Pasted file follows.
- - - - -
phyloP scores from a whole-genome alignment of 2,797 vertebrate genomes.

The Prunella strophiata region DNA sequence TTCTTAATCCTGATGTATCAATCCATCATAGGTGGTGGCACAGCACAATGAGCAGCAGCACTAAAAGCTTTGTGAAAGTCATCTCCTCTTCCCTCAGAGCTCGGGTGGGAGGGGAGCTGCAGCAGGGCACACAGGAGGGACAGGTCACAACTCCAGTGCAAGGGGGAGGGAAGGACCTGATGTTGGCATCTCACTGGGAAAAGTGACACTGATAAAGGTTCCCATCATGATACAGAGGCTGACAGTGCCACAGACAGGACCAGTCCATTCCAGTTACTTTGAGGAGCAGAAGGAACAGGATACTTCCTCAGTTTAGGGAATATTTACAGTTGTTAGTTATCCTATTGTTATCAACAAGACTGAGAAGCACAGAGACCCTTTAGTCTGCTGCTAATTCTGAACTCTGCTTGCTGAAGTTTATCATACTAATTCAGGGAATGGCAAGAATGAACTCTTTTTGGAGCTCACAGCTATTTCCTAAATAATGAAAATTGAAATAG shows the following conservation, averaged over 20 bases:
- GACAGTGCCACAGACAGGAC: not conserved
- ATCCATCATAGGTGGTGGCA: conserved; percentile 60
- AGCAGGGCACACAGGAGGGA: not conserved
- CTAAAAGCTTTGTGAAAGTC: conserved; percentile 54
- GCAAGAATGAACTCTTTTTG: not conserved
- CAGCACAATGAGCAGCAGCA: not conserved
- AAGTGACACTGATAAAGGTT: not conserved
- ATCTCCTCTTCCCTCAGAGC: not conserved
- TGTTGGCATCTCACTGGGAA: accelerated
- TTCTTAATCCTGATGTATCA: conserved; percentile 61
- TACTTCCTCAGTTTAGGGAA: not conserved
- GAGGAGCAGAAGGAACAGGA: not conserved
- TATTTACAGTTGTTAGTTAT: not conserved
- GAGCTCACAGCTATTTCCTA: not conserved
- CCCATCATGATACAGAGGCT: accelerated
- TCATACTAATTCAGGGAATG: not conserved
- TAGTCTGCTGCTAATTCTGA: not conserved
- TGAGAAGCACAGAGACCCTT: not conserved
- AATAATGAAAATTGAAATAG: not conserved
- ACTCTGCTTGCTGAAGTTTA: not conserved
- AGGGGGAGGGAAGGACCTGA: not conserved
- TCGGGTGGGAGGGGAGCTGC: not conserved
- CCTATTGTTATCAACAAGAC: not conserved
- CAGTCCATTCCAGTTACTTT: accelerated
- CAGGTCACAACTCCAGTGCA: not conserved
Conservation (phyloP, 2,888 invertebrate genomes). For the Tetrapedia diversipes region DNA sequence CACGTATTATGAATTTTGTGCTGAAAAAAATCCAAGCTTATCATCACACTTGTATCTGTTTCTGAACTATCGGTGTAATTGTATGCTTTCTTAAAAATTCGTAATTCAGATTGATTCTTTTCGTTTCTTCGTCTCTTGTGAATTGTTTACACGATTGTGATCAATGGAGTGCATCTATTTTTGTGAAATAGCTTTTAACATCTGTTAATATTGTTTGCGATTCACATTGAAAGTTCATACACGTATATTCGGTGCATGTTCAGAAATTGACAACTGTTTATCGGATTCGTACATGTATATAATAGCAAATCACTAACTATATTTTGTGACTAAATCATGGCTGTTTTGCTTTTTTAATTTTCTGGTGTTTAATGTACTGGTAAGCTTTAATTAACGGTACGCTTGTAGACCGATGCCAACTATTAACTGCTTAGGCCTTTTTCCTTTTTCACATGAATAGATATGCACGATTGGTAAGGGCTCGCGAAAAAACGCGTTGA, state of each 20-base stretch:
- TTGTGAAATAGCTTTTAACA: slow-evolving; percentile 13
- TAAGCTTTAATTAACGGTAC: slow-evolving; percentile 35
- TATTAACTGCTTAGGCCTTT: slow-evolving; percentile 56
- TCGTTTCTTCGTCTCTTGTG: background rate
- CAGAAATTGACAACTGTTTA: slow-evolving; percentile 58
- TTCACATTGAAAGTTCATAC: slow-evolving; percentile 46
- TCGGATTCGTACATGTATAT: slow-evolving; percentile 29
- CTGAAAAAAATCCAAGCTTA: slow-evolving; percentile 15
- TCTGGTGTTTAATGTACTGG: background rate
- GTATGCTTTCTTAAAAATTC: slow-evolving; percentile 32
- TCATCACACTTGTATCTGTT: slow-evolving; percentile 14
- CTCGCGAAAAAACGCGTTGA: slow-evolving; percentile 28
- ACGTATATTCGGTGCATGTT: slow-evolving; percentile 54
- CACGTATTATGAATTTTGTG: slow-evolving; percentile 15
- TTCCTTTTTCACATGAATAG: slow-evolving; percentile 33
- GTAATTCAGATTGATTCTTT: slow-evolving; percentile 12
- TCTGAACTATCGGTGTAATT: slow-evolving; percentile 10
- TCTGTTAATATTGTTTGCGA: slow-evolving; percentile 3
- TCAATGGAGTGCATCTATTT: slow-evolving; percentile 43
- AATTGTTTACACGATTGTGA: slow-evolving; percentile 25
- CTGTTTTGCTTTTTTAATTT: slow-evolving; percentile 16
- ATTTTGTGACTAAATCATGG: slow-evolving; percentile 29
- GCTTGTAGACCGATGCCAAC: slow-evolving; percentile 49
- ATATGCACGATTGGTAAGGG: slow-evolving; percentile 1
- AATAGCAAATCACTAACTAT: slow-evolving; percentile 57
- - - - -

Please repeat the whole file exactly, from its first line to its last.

phyloP scores from a whole-genome alignment of 2,797 vertebrate genomes.

The Prunella strophiata region DNA sequence TTCTTAATCCTGATGTATCAATCCATCATAGGTGGTGGCACAGCACAATGAGCAGCAGCACTAAAAGCTTTGTGAAAGTCATCTCCTCTTCCCTCAGAGCTCGGGTGGGAGGGGAGCTGCAGCAGGGCACACAGGAGGGACAGGTCACAACTCCAGTGCAAGGGGGAGGGAAGGACCTGATGTTGGCATCTCACTGGGAAAAGTGACACTGATAAAGGTTCCCATCATGATACAGAGGCTGACAGTGCCACAGACAGGACCAGTCCATTCCAGTTACTTTGAGGAGCAGAAGGAACAGGATACTTCCTCAGTTTAGGGAATATTTACAGTTGTTAGTTATCCTATTGTTATCAACAAGACTGAGAAGCACAGAGACCCTTTAGTCTGCTGCTAATTCTGAACTCTGCTTGCTGAAGTTTATCATACTAATTCAGGGAATGGCAAGAATGAACTCTTTTTGGAGCTCACAGCTATTTCCTAAATAATGAAAATTGAAATAG shows the following conservation, averaged over 20 bases:
- GACAGTGCCACAGACAGGAC: not conserved
- ATCCATCATAGGTGGTGGCA: conserved; percentile 60
- AGCAGGGCACACAGGAGGGA: not conserved
- CTAAAAGCTTTGTGAAAGTC: conserved; percentile 54
- GCAAGAATGAACTCTTTTTG: not conserved
- CAGCACAATGAGCAGCAGCA: not conserved
- AAGTGACACTGATAAAGGTT: not conserved
- ATCTCCTCTTCCCTCAGAGC: not conserved
- TGTTGGCATCTCACTGGGAA: accelerated
- TTCTTAATCCTGATGTATCA: conserved; percentile 61
- TACTTCCTCAGTTTAGGGAA: not conserved
- GAGGAGCAGAAGGAACAGGA: not conserved
- TATTTACAGTTGTTAGTTAT: not conserved
- GAGCTCACAGCTATTTCCTA: not conserved
- CCCATCATGATACAGAGGCT: accelerated
- TCATACTAATTCAGGGAATG: not conserved
- TAGTCTGCTGCTAATTCTGA: not conserved
- TGAGAAGCACAGAGACCCTT: not conserved
- AATAATGAAAATTGAAATAG: not conserved
- ACTCTGCTTGCTGAAGTTTA: not conserved
- AGGGGGAGGGAAGGACCTGA: not conserved
- TCGGGTGGGAGGGGAGCTGC: not conserved
- CCTATTGTTATCAACAAGAC: not conserved
- CAGTCCATTCCAGTTACTTT: accelerated
- CAGGTCACAACTCCAGTGCA: not conserved
Conservation (phyloP, 2,888 invertebrate genomes). For the Tetrapedia diversipes region DNA sequence CACGTATTATGAATTTTGTGCTGAAAAAAATCCAAGCTTATCATCACACTTGTATCTGTTTCTGAACTATCGGTGTAATTGTATGCTTTCTTAAAAATTCGTAATTCAGATTGATTCTTTTCGTTTCTTCGTCTCTTGTGAATTGTTTACACGATTGTGATCAATGGAGTGCATCTATTTTTGTGAAATAGCTTTTAACATCTGTTAATATTGTTTGCGATTCACATTGAAAGTTCATACACGTATATTCGGTGCATGTTCAGAAATTGACAACTGTTTATCGGATTCGTACATGTATATAATAGCAAATCACTAACTATATTTTGTGACTAAATCATGGCTGTTTTGCTTTTTTAATTTTCTGGTGTTTAATGTACTGGTAAGCTTTAATTAACGGTACGCTTGTAGACCGATGCCAACTATTAACTGCTTAGGCCTTTTTCCTTTTTCACATGAATAGATATGCACGATTGGTAAGGGCTCGCGAAAAAACGCGTTGA, state of each 20-base stretch:
- TTGTGAAATAGCTTTTAACA: slow-evolving; percentile 13
- TAAGCTTTAATTAACGGTAC: slow-evolving; percentile 35
- TATTAACTGCTTAGGCCTTT: slow-evolving; percentile 56
- TCGTTTCTTCGTCTCTTGTG: background rate
- CAGAAATTGACAACTGTTTA: slow-evolving; percentile 58
- TTCACATTGAAAGTTCATAC: slow-evolving; percentile 46
- TCGGATTCGTACATGTATAT: slow-evolving; percentile 29
- CTGAAAAAAATCCAAGCTTA: slow-evolving; percentile 15
- TCTGGTGTTTAATGTACTGG: background rate
- GTATGCTTTCTTAAAAATTC: slow-evolving; percentile 32
- TCATCACACTTGTATCTGTT: slow-evolving; percentile 14
- CTCGCGAAAAAACGCGTTGA: slow-evolving; percentile 28
- ACGTATATTCGGTGCATGTT: slow-evolving; percentile 54
- CACGTATTATGAATTTTGTG: slow-evolving; percentile 15
- TTCCTTTTTCACATGAATAG: slow-evolving; percentile 33
- GTAATTCAGATTGATTCTTT: slow-evolving; percentile 12
- TCTGAACTATCGGTGTAATT: slow-evolving; percentile 10
- TCTGTTAATATTGTTTGCGA: slow-evolving; percentile 3
- TCAATGGAGTGCATCTATTT: slow-evolving; percentile 43
- AATTGTTTACACGATTGTGA: slow-evolving; percentile 25
- CTGTTTTGCTTTTTTAATTT: slow-evolving; percentile 16
- ATTTTGTGACTAAATCATGG: slow-evolving; percentile 29
- GCTTGTAGACCGATGCCAAC: slow-evolving; percentile 49
- ATATGCACGATTGGTAAGGG: slow-evolving; percentile 1
- AATAGCAAATCACTAACTAT: slow-evolving; percentile 57